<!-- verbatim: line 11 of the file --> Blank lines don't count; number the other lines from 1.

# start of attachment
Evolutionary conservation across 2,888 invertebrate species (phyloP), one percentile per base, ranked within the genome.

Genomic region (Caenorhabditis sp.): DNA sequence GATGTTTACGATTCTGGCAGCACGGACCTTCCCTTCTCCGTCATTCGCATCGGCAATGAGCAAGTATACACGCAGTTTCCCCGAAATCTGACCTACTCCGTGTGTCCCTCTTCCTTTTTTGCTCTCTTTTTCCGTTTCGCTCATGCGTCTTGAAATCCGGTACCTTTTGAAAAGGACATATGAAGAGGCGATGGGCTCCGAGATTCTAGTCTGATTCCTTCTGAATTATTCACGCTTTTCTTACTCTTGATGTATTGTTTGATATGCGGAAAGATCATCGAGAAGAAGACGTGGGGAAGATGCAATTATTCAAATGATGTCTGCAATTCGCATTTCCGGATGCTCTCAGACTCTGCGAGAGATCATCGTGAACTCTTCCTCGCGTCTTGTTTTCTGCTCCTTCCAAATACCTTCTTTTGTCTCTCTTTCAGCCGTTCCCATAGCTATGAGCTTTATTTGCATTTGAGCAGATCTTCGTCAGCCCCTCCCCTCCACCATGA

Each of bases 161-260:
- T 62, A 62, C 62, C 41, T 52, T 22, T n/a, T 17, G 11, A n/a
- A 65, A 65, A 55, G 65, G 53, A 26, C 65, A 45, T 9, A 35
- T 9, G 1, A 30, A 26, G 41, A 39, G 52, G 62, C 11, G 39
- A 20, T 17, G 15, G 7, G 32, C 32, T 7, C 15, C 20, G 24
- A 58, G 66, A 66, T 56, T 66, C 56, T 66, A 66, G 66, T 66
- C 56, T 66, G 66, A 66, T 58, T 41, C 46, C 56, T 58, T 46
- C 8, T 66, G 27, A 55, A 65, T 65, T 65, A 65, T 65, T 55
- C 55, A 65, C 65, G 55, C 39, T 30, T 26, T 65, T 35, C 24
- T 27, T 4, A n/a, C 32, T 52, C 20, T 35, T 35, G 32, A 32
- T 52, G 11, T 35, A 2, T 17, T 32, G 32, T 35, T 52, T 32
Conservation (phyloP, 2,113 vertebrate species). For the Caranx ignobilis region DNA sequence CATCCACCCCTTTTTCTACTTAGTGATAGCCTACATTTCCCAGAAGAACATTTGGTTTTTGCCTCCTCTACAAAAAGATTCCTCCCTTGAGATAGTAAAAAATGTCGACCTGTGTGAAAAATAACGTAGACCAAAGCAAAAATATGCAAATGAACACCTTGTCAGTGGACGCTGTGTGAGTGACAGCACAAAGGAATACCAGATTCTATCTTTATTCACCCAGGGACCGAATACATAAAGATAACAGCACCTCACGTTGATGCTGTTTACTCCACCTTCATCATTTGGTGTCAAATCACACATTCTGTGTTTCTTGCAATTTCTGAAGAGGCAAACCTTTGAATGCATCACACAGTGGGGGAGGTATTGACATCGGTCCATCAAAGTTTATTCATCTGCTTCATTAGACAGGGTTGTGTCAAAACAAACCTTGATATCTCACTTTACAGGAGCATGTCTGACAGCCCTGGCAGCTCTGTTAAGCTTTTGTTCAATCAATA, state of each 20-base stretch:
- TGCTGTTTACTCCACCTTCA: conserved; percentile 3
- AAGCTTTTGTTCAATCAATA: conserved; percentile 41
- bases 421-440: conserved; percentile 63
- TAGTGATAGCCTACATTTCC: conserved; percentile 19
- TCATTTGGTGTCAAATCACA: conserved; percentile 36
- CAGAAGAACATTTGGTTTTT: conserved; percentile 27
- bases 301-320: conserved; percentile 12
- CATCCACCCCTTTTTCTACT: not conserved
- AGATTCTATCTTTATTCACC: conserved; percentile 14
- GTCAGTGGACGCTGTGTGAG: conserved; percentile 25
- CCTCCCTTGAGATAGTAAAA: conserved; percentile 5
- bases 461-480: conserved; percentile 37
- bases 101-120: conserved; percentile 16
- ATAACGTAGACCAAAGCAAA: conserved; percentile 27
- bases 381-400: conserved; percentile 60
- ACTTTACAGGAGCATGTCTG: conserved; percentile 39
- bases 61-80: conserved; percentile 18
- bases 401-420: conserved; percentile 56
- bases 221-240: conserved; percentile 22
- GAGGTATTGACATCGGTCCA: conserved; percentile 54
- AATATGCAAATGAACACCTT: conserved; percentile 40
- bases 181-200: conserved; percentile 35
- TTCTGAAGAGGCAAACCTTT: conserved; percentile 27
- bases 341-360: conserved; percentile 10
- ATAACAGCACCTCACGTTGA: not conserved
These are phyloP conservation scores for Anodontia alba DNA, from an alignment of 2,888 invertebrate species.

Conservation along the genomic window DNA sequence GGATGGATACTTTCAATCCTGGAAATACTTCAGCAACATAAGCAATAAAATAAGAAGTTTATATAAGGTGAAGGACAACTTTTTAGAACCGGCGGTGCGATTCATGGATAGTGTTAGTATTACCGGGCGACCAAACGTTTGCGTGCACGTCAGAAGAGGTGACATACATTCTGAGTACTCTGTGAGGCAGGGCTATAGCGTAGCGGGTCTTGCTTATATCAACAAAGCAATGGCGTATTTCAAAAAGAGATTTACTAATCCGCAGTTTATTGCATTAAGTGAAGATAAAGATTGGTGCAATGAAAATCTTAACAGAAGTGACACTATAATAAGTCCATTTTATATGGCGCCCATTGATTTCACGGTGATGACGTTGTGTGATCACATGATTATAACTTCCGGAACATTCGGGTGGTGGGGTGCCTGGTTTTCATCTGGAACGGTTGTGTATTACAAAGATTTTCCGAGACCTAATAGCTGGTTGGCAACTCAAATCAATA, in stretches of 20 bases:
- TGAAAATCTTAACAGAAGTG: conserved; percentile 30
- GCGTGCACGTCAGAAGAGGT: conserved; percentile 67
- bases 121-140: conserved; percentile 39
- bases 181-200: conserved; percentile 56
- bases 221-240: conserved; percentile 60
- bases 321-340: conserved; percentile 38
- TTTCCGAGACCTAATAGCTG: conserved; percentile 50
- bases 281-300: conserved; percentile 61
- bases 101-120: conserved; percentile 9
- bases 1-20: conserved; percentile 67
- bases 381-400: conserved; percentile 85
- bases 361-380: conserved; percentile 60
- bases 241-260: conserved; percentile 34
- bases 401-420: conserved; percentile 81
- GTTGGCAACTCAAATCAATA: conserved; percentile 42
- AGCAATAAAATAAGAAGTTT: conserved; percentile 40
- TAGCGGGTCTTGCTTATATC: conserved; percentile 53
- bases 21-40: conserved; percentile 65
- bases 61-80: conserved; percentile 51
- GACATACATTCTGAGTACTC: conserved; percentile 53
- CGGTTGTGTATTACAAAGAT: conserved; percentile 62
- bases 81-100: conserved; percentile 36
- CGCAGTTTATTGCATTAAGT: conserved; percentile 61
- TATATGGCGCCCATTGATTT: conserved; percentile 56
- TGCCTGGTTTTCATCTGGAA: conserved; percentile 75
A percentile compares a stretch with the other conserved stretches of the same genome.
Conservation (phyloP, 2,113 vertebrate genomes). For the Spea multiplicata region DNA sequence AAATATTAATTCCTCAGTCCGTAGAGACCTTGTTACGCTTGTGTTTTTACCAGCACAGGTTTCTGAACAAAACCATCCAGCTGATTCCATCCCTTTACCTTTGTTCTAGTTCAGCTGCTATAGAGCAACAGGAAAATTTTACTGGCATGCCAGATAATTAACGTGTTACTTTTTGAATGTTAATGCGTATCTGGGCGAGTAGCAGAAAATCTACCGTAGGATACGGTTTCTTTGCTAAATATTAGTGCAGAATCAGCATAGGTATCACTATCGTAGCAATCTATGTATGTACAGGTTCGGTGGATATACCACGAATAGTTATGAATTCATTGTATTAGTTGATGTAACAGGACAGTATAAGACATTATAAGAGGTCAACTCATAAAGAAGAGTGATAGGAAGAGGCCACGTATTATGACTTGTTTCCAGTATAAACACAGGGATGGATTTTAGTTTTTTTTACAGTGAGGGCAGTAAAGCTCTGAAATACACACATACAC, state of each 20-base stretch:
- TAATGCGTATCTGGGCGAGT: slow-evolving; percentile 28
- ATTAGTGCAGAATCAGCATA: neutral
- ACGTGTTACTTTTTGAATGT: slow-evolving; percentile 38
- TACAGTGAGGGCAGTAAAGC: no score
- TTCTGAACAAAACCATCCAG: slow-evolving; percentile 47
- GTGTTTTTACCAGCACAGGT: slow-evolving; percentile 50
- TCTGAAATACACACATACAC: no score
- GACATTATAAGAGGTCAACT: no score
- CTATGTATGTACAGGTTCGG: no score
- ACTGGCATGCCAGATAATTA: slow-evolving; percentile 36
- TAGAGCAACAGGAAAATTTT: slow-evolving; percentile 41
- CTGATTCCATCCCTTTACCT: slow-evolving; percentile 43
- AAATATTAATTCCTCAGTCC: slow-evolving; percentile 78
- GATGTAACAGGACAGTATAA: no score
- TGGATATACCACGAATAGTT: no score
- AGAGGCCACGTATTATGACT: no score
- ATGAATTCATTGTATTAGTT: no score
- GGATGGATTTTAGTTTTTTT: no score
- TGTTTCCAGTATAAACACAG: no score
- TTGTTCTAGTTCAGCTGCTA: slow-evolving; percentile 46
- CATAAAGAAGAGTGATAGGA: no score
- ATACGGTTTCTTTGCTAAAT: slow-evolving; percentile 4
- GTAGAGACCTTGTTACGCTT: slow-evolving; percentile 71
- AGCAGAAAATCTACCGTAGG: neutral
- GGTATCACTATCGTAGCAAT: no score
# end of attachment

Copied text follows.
- C 55, A 65, C 65, G 55, C 39, T 30, T 26, T 65, T 35, C 24